Spotlight Feature: Finding a TV Job - Part I: The State of TV
About a week ago, I had the opportunity to talk with a blog reader who wanted to be find a job in TV. This individual worked in radio, like myself, and thought making the transition to television would be interesting - inspired, in part, by what he hears from reading our Director's Cut Blog.
I also find myself talking to students from Kent State University and Cleveland State University who are in the building as part of their studies to learn from us.
I've wanted to do an article on my thoughts about this and think the time is appropriate, with a little thought.
While I don't discourage anyone from getting into this business, I do offer some caution to those who wish to work in this field. Television is evolving and becoming more and more difficult to survive in.
I first saw this trend about 12 years ago when the FCC issued the Telecommunications Act of 1996. This single act was the death sentence for radio. Shortly afterwards, major corporations like Clear Channel, AMFM, Radio One, Educational Foundation and plenty more began to gobble up every station they could find - and thus the Clear Channel monster was born. Fortunately, Clear Channel might not survive.
Television on the other hand didn't find itself in that position back then. I think the huge cost of stations prohibited massive consolidation. Today, there are some large broadcast companies, like Gannett (WKYC's parent company) but these companies are limited to ownership caps that this and other TV companies have been fighting for years. Recently, some legislation allowed cross ownership between TV and newspapers in some markets under the right conditions.
We haven't seen much change so far other than the Tribune deal with Sam Zell.
The bigger threat for TV has been the internet. You have heard me say time and time again that TV must evolve to compete with the web and co-exist with it. While broadcast TV won't go away anytime soon, the dynamics are changing in today's newsrooms.
Basically, think WEB first. It's where the growth potential is - and where the big advertising will wind up. Advertisers are no longer spending freely on broadcast TV like that have in the past.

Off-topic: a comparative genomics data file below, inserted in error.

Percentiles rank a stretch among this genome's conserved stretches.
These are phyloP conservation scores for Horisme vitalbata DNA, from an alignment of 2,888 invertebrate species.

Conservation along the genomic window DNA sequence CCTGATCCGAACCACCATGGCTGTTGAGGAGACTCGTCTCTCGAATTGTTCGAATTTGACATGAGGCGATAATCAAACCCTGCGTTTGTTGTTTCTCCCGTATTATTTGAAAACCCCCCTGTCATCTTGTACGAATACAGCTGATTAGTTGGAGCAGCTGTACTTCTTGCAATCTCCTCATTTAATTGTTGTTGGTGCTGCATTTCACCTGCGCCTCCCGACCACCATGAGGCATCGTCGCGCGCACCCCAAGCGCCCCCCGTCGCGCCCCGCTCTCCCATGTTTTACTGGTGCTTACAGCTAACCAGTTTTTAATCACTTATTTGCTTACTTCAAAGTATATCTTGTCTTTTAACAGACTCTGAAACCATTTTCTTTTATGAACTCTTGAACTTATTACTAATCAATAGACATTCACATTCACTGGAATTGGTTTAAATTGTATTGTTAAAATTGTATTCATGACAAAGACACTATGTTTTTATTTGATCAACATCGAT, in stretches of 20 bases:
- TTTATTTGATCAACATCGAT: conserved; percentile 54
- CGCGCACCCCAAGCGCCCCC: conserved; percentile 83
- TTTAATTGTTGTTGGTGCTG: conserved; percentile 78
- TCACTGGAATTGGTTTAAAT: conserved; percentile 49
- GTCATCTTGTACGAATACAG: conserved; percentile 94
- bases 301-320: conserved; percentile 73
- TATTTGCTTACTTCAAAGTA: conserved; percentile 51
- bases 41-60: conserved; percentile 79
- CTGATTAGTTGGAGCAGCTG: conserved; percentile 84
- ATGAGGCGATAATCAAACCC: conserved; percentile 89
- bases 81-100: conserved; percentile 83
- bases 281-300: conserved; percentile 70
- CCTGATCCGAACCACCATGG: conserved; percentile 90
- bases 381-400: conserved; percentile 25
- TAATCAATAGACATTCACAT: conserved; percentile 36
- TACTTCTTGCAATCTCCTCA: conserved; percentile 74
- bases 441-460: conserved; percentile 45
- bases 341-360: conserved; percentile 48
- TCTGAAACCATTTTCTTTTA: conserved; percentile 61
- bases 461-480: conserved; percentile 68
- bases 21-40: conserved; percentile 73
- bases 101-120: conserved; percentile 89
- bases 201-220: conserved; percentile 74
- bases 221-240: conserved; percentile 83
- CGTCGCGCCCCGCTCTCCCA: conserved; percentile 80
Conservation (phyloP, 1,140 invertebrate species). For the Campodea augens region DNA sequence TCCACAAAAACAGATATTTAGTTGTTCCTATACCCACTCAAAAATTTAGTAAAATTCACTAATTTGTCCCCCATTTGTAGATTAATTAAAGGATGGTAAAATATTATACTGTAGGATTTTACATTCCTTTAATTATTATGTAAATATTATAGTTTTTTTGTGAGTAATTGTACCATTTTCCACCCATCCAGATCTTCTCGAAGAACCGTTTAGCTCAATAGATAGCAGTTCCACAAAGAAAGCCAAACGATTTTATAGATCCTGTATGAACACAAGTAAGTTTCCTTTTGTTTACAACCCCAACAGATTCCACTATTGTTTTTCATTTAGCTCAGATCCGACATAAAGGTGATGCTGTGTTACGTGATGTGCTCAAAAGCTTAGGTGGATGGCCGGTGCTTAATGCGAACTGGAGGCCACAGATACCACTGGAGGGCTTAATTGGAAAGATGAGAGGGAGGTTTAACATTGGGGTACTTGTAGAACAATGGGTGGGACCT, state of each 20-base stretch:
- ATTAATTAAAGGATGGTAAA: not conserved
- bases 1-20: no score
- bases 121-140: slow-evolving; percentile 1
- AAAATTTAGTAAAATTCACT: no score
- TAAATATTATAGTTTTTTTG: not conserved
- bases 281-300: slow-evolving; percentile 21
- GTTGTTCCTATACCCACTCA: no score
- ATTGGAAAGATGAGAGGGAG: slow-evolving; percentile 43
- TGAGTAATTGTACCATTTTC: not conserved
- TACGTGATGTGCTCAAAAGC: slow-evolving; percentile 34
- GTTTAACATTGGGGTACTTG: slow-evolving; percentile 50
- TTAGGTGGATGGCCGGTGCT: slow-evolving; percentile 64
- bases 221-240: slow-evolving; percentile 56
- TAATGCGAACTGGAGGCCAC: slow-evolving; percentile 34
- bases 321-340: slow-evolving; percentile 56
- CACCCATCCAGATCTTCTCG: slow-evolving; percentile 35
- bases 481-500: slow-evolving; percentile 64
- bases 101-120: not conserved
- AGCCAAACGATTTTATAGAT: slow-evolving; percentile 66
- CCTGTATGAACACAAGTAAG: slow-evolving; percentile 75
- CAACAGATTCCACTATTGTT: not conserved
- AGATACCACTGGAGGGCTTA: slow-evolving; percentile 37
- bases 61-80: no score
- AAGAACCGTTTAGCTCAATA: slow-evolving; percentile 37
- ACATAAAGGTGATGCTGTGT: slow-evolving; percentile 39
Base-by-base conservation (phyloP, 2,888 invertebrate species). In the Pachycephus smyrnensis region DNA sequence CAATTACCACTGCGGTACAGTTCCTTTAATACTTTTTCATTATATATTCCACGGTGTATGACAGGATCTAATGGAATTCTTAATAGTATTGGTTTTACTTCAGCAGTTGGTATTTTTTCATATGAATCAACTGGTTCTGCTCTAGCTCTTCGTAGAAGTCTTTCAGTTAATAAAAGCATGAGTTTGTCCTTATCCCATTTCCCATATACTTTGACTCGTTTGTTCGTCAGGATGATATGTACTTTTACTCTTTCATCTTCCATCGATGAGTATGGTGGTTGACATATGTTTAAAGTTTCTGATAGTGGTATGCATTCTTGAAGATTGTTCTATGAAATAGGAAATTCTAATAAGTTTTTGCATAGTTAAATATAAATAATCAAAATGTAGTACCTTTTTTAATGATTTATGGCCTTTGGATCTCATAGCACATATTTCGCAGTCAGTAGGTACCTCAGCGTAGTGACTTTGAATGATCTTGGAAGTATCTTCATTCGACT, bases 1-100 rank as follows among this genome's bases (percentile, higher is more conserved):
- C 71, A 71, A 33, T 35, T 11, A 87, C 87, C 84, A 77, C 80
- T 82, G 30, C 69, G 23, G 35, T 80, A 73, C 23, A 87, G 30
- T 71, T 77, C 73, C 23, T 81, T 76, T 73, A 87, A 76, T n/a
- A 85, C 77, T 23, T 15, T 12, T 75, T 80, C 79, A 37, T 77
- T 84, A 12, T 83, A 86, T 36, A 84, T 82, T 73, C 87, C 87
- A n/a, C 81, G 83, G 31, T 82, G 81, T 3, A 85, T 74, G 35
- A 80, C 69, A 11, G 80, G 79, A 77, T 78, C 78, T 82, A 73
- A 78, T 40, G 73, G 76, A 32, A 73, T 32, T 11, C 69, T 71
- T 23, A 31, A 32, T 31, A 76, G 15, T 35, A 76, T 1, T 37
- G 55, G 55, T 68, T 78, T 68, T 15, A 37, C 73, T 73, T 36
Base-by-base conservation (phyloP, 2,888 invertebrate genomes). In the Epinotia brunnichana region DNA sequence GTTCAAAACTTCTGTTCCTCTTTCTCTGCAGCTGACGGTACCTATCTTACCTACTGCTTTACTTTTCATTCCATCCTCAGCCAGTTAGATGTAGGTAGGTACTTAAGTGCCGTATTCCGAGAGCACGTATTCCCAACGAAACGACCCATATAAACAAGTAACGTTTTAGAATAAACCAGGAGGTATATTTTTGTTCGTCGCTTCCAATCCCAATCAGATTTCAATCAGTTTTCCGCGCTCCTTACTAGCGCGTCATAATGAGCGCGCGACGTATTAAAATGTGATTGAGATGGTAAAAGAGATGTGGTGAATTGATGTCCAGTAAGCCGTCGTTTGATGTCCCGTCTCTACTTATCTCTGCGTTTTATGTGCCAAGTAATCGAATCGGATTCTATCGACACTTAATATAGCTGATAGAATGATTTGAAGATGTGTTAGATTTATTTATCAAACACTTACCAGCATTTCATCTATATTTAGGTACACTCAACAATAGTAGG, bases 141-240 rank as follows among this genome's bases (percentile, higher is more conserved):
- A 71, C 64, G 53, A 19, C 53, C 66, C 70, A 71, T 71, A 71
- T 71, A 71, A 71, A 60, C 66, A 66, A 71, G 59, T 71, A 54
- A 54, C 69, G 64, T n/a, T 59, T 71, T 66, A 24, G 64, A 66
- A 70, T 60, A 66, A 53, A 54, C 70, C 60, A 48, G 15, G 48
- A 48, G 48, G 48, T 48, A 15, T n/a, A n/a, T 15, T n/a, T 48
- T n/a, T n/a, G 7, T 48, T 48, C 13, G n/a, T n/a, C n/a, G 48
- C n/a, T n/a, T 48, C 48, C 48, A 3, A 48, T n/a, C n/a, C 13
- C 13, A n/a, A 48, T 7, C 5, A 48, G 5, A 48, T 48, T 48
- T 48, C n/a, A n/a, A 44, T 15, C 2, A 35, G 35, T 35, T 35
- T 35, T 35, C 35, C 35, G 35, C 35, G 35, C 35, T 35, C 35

What does this mean for people wishing to get into the business now? You must be flexible, versatile and web knowledgeable. Journalism programs like Kent State's drive home the point that producers will write for multi-platforms, each requiring a specific set of skills and talents. Directors will switch, direct and work on the web...as well others in each department.
And don't expect to get rich working in the business anymore. The high paying jobs are becoming as extinct as high paying jobs in manufacturing. They aren't being outsourced - they are being given to younger people entering the business at much lower rates of pay than their predecessors. Only talent continue to make the dream money. And even that dynamic is changing as stations tighten their money belts during tough economic times, like now.
The business is not all doom and gloom. It certainly has its perks...great people to work with, new technology to tackle, and a media that is evolving into something unknown really. No one quite knows where broadcast TV will be in 5 or 10 years.
So think carefully about the pros and cons of committing yourself to a career in TV.
In Part II of my feature, I'll share some thoughts about how to get noticed by the managers who do the hiring.
Disclaimer: The thoughts in this article are mine and do not necessarily reflect those of WKYC or Gannett.
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